Synopses & Reviews
Beliefs in mysterious underworlds are as old as humanity. But the idea that the earth has a hollow interior was first proposed as a scientific theory in 1691 by Sir Edmond Halley (of comet fame), who also suggested that there might be life down there as well. Hollow Earth traces the many surprising, marvelous, and just plain weird permutations his ideas have taken over the centuries. Both Edgar Allan Poe and (more famously) Jules Verne picked up the torch in the nineteenth century, the latter with his science fiction epic A Journey to the Center of the Earth. The notion of a hollow earth even inspired a religion at the turn of the twentieth century-Koreshanity, which held not only that the earth was hollow, but also that we’re all living on the inside. Utopian novels and adventures abounded at this same time, including L. Frank Baum’s hollow earth addition to the Oz series and Edgar Rice Burroughs’s Pellucidar books chronicling a stone-age hollow earth. In the 1940s an enterprising science-fiction magazine editor convinced people that the true origins of flying saucers lay within the hollow earth, relics of an advanced alien civilization. And there are still devout hollow earthers today, some of whom claim there is a New Age utopia lurking beneath the earth’s surface, with at least one entrance near Mt. Shasta in California. Hollow Earth travels through centuries and cultures, exploring how each era’s relationship to the idea of a hollow earth mirrored its hopes, fears, and values. Illustrated with everything from seventeenth-century maps to 1950s pulp art to movie posters and more, Hollow Earth is for anyone interested in the history of strange ideas that just won’t go away.
"The idea that another world exists below the surface of the Earth has captivated science fiction and fantasy writers since the days of Edgar Allan Poe's 'Ms. Found in a Bottle' and Jules Verne's Journey to the Center of the Earth. As Standish reveals, the theory has also been promoted by serious (if sometimes slightly off-kilter) scientists, beginning with the eminent Edmond Halley, who theorized that smaller concentric spheres were nested inside the Earth. Standish's approach relies heavily on plot summaries of novels by the likes of Edgar Rice Burroughs, with frequent sarcastic interjections. 'Stop him before he describes more!' he cries after one particularly lush passage. Scientists are dealt with in similarly detailed and skeptical fashion. Beneath all the wisecracks, however, Standish seems to have a genuine affection for his assorted crackpots and dreamers, and he provides an amusing tour of their various underground utopias. Unfortunately, the story fizzles at the end, failing to develop the all too sketchy hints that some people out there are still hollow-earth believers but it's a fun romp while it lasts. 65 b&w illus. (July)" Publishers Weekly (Copyright Reed Business Information, Inc.)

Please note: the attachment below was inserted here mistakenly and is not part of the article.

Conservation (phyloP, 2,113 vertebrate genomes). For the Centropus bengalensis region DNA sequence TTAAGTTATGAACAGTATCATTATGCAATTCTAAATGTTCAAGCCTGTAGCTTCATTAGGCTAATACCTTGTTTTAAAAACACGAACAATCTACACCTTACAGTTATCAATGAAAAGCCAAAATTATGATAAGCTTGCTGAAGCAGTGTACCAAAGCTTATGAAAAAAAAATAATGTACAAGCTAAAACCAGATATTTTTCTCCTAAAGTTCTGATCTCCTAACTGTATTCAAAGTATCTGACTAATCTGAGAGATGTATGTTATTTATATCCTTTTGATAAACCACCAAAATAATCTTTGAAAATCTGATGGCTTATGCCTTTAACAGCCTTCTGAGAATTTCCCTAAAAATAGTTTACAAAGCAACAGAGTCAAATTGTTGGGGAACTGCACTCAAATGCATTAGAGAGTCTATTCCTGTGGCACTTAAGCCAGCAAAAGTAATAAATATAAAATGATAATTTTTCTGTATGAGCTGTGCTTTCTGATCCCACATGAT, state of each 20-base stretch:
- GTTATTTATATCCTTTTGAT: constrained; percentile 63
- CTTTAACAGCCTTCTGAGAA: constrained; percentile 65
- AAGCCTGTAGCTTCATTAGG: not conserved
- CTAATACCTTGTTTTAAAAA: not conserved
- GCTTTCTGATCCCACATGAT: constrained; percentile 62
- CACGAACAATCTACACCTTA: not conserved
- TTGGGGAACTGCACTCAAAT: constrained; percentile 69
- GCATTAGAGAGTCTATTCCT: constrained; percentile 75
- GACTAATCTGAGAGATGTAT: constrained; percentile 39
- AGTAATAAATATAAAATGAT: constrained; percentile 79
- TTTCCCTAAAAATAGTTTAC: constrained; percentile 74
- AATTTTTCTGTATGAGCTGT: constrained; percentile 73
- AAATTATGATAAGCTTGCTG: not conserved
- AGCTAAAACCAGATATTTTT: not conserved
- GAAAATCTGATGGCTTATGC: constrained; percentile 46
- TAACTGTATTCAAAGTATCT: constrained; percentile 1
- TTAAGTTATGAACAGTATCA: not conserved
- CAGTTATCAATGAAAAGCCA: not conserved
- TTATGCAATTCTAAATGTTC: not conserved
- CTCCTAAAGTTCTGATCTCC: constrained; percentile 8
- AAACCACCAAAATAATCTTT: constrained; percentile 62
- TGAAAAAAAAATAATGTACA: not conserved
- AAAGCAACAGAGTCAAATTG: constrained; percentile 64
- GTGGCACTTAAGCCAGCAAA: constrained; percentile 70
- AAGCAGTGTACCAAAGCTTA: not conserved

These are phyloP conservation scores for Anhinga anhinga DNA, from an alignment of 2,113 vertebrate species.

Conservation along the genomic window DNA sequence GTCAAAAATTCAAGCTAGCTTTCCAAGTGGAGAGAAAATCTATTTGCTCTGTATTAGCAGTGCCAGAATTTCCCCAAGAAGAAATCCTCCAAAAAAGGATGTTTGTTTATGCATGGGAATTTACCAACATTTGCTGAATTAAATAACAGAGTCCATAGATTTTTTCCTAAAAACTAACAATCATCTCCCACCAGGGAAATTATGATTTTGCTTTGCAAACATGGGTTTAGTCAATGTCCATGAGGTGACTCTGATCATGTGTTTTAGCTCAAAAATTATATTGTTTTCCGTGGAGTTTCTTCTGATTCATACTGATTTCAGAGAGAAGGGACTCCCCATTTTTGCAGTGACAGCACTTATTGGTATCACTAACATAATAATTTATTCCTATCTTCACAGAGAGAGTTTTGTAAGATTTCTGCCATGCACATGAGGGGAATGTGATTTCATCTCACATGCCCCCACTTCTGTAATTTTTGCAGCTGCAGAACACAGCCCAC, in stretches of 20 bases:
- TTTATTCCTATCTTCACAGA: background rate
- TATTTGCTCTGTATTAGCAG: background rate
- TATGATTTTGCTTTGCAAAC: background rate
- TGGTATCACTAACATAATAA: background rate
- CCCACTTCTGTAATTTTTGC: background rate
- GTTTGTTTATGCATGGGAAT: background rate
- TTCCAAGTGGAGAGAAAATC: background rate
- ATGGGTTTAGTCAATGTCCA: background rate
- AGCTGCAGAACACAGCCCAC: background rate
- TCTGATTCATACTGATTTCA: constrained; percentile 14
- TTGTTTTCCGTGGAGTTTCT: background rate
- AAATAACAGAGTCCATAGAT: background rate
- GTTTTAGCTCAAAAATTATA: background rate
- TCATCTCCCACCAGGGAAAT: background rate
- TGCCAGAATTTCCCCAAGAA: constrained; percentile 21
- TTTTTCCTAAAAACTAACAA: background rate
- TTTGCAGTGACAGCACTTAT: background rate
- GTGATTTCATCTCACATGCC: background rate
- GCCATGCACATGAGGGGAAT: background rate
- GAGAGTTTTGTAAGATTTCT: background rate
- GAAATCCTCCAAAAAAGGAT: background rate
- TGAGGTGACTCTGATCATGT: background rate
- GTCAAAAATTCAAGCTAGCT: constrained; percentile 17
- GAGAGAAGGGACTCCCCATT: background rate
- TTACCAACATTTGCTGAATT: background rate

Beliefs in mysterious Underworlds are as old as humanity. From the ancient Sumerians to Incas to modern Christians, nearly every culture has had its special version. However, the idea that the earth has a hollow interior where strange lands, creatures, and civilizations may exist was first proposed as a scientific theory in 1692 by Sir Edmund Halley (of Halley's comet fame). Since then, it has been used as a popular literary motif by writers as various as Edgar Allen Poe, Jules Verne, Lewis Carroll, L. Frank Baum, and Edgar Rice Burroughs, to name a few.
Hollow Earth traces this notion through the centuries and cultures, exploring how each era's relationship to the notion of a hollow earth reflected its particular hopes, fears, and values. Lavishly illustrated (including Bosch's inspired surreal nightmares of Hell, seventeenth-century maps and diagrams of the interior, illustrations from early Jules Verne editions and other novels, pulp art from World War I through the 1940s, plus movie posters and much more) this unique book will appeal to readers of many sorts: those interested in the history of science, religion, utopian fiction, and real-life experiments; science fiction fans, film buffs, and those intrigued by the remarkable evolution of ideas over centuries.
A remarkable cultural history of what might exist under the Earth’s surface-as reflected in mythology, religion, science, literature, and good old crackpottery
About the Author
David Standish is the author of The Art of Money and has written for Smithsonian, Audubon, Esquire, Outside, Travel & Leisure, Playboy, and Chicago magazine. He lives in Chicago.